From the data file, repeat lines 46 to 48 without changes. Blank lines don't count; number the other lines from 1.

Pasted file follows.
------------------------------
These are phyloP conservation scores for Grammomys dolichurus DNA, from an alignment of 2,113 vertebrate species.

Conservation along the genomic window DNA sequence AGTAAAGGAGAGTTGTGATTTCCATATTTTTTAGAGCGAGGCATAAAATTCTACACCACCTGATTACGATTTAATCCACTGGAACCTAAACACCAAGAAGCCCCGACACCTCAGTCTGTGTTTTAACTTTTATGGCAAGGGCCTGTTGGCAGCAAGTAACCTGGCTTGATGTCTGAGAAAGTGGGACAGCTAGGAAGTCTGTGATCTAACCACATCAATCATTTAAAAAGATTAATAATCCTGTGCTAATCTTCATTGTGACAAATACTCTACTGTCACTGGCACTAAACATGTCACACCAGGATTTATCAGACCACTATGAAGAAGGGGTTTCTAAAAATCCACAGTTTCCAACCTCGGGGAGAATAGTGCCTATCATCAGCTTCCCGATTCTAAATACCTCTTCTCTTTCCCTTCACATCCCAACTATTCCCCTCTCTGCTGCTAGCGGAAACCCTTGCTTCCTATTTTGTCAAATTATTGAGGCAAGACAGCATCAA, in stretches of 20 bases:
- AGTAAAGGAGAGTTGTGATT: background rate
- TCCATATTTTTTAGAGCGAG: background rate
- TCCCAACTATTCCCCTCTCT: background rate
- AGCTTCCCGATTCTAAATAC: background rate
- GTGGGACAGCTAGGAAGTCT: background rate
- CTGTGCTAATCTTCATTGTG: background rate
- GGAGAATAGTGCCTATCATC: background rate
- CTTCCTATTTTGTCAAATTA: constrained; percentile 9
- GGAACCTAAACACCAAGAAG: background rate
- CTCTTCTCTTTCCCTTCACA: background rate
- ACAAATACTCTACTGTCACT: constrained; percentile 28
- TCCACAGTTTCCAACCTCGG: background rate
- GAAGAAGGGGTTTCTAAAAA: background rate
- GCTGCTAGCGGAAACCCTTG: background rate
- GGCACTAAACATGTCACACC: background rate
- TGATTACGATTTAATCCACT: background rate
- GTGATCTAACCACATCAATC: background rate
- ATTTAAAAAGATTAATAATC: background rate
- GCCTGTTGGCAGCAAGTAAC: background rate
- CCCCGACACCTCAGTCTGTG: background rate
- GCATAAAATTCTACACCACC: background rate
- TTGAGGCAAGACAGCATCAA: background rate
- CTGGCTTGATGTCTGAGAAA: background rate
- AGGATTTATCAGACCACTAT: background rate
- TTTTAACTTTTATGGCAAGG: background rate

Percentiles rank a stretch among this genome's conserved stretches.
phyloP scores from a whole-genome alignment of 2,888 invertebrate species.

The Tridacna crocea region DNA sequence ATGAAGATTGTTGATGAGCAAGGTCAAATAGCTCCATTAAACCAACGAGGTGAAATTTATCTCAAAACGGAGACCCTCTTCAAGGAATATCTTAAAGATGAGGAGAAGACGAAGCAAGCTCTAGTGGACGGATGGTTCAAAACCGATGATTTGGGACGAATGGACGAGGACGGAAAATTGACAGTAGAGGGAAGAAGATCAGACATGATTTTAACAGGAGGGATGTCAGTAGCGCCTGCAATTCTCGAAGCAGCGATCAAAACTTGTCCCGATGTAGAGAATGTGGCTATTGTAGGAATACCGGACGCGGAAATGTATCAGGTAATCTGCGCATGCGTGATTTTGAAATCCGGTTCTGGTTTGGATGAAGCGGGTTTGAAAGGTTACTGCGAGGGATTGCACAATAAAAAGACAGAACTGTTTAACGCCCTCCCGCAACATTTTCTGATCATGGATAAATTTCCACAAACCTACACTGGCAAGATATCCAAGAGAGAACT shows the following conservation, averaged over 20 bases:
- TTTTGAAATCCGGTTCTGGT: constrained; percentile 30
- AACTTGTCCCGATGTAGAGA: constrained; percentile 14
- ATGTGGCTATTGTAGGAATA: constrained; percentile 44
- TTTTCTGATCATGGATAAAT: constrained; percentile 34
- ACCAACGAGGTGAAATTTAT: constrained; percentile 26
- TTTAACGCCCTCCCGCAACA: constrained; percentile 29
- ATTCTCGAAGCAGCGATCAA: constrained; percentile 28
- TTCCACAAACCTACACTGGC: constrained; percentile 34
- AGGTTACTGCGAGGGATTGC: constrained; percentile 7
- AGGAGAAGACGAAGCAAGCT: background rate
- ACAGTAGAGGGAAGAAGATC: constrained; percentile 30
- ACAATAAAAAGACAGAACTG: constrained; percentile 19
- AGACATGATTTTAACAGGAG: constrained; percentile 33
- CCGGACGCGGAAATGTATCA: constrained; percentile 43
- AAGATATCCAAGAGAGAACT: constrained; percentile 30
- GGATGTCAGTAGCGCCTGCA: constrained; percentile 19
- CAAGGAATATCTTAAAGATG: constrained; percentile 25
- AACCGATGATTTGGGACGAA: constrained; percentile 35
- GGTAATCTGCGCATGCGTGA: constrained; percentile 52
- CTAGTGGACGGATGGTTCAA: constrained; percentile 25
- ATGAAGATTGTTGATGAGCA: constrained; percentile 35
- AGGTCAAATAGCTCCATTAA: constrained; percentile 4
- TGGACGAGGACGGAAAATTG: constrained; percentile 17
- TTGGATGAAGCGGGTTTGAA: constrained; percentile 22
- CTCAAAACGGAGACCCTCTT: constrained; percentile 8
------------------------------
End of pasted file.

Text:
- GGATGTCAGTAGCGCCTGCA: constrained; percentile 19
- CAAGGAATATCTTAAAGATG: constrained; percentile 25
- AACCGATGATTTGGGACGAA: constrained; percentile 35